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Tahoe-Pyramid Bikeway Map 2013

Lake Tahoe boating season successful; decontaminations double from 2009

Regional officials are touting the effectiveness of a comprehensive watercraft inspection program in preventing the introduction this year of aquatic invasive species into the pristine waters of Lake Tahoe.

Watercraft inspectors managed by the Tahoe Resource Conservation District, in cooperation with Tahoe Regional Planning Agency, performed more than 8,000 boat inspections during the 2010 boating season, officials revealed this week, and a total of 19,000 watercraft launches occurred with Tahoe-specific inspection seals.

Of those numbers, 11 watercraft containing aquatic invasive species were intercepted and decontaminated, officials confirmed

Whitewater park part of Rock Park renaissance

By Martina Beatty • mbeatty@rgj.com • June 7, 2009

Despite a steady rain, about 45 people wore coats and brought umbrellas to join public officials on Saturday to formally celebrate the opening of Sparks' new whitewater park on the Truckee River at Rock Park.

"This is another great day for Sparks," Mayor Geno Martini said. "Everybody talks about quality of life -- well, this improves our quality of life. It's a beautiful thing."

The 31-year-old Rock Park, on Rock Boulevard between Mill Street and Glendale Avenue, has had its ups and downs over the years, Washoe County Commissioner Robert Larkin told the crowd. "Rock Park went from a great park to a not so great park, to now a spectacular park," Larkin said.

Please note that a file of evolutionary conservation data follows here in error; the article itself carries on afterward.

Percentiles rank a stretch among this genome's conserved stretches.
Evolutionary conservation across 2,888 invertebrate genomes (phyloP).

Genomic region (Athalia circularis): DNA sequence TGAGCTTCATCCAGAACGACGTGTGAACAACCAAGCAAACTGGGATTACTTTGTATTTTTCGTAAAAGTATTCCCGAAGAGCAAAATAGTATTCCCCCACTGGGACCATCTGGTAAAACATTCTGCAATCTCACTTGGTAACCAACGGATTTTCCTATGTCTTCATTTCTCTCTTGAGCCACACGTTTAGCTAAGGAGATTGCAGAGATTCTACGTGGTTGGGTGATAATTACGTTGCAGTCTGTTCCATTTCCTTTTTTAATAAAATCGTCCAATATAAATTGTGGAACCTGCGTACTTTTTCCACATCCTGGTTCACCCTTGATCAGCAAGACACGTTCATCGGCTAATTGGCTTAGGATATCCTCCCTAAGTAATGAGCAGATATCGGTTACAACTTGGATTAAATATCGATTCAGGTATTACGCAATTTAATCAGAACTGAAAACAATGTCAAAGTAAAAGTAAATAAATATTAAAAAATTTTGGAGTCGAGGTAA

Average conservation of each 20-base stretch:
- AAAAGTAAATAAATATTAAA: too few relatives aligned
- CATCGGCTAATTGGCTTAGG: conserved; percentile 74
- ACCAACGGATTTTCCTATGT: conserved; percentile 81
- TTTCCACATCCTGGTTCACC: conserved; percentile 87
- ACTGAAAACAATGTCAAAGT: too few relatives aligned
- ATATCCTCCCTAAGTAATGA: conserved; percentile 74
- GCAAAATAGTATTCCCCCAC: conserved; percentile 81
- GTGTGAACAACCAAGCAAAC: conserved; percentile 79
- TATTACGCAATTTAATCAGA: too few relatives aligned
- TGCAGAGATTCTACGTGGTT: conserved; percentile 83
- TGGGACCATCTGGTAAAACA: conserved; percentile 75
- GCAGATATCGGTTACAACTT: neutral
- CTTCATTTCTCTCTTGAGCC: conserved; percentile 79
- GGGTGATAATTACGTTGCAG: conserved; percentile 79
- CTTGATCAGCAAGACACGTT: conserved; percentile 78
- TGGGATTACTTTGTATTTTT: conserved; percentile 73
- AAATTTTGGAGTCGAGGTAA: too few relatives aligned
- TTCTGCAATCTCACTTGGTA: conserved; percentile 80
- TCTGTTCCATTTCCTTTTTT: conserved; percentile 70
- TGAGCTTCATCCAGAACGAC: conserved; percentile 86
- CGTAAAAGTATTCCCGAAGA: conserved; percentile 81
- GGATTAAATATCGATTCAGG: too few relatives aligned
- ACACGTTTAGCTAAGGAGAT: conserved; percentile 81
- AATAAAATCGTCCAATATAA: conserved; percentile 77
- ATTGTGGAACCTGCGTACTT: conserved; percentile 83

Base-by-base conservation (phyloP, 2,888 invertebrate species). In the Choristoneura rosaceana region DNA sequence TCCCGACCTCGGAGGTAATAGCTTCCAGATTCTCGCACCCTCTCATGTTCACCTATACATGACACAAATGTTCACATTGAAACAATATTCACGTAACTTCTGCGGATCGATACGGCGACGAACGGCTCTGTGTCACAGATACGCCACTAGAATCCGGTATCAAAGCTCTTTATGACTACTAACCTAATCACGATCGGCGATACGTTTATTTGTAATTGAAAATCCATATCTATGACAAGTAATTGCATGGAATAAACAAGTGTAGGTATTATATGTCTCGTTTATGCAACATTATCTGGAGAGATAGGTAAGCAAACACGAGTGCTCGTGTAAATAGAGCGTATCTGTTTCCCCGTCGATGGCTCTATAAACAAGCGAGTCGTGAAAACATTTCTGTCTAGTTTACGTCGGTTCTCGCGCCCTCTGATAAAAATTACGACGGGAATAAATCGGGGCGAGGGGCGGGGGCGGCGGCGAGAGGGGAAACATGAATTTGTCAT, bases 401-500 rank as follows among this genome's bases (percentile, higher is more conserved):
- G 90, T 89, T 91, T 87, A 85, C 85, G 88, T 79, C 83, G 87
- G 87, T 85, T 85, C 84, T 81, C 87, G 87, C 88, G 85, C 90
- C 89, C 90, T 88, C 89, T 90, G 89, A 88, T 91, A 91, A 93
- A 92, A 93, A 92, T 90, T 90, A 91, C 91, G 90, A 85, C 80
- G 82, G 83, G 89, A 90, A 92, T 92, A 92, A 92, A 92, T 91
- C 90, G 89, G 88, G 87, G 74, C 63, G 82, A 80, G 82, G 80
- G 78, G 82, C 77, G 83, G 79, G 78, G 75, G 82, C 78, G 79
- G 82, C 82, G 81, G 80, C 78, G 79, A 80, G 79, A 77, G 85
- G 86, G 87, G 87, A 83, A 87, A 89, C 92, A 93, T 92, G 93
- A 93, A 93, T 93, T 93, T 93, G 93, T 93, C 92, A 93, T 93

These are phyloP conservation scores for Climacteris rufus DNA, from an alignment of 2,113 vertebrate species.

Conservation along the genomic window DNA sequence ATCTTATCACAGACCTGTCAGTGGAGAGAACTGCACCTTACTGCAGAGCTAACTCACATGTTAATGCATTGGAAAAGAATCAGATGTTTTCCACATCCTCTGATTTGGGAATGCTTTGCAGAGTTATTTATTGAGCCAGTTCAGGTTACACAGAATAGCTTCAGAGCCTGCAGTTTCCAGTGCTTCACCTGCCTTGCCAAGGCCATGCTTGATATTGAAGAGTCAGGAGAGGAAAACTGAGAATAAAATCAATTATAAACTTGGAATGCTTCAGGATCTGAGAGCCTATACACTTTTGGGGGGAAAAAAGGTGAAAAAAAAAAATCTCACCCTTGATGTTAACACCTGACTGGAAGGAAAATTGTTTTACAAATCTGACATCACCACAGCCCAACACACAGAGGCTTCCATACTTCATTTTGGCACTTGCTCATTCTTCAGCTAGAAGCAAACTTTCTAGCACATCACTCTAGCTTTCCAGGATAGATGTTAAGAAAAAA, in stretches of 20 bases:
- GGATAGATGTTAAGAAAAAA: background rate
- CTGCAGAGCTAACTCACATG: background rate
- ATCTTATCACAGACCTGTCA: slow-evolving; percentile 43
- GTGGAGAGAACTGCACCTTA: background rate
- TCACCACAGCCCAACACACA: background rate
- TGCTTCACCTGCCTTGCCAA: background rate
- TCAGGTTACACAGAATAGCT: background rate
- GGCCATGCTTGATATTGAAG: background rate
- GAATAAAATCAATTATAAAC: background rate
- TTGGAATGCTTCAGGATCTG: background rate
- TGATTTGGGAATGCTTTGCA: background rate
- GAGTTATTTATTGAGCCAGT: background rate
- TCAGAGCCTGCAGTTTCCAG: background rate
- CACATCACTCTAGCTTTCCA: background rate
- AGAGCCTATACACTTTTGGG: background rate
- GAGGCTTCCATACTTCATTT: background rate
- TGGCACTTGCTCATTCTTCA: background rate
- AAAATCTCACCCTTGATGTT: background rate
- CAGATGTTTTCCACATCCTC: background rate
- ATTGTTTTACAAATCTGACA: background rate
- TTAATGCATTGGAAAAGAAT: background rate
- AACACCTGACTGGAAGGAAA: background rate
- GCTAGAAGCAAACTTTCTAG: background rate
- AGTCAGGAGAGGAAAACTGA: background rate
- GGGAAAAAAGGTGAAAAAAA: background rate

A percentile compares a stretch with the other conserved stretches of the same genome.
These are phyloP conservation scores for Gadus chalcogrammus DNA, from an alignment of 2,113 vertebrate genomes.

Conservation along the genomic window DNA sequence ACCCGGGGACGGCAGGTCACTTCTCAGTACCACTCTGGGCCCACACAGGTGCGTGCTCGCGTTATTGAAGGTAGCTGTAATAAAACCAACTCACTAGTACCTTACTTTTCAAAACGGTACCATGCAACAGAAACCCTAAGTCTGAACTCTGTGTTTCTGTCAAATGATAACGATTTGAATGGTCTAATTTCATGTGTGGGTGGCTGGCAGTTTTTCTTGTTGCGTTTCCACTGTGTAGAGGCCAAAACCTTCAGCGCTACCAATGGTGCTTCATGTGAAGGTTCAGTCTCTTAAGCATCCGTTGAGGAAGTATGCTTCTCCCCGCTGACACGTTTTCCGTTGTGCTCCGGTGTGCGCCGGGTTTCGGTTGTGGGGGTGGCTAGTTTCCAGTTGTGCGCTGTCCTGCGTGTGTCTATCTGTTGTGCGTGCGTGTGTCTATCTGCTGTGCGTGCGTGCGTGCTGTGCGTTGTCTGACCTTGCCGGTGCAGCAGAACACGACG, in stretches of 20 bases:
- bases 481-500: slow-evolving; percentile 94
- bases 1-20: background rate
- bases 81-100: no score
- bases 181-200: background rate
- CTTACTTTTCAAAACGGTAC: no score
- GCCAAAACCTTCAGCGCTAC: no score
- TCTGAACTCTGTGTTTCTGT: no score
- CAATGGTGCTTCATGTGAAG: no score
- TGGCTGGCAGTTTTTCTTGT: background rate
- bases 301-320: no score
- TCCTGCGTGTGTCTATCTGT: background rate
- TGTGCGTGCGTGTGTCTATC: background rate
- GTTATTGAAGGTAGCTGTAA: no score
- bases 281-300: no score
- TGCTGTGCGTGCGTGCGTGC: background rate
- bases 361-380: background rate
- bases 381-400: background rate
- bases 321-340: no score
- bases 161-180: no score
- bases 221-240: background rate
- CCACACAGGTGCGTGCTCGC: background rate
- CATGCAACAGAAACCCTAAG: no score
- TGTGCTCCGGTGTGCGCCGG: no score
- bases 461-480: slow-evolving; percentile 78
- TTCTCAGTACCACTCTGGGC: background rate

Martini extended thanks to state senators Bill Raggio, R-Reno, Maurice Washington, R-Sparks and Randolph Townsend, R-Reno, whom Martini credited as instrumental in helping to secure funding via two state Senate bill appropriations for the $1.25 million project. "They really went to bat for us," Martini said.

He also noted that cooperation from the Reno-Tahoe Airport Authority, which allowed use of its easement as a construction staging area, saved the city money.

When Reno's $1.5 million whitewater park was completed in 2003, tourism and city officials already were moving forward on a Sparks whitewater park. In 2004, Reno-Sparks Convention & Visitors Authority board member Glenn Carano said the Reno whitewater park was "the first phase of continuing down the river."

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Washoe buys two tracts of land for trailheads

December 17, 2008

Washoe County commissioners on Tuesday approved buying 22.2 acres along the Truckee River for trails and open space near Mogul and 1.28 acres in New Washoe City for a trailhead for Washoe Canyon.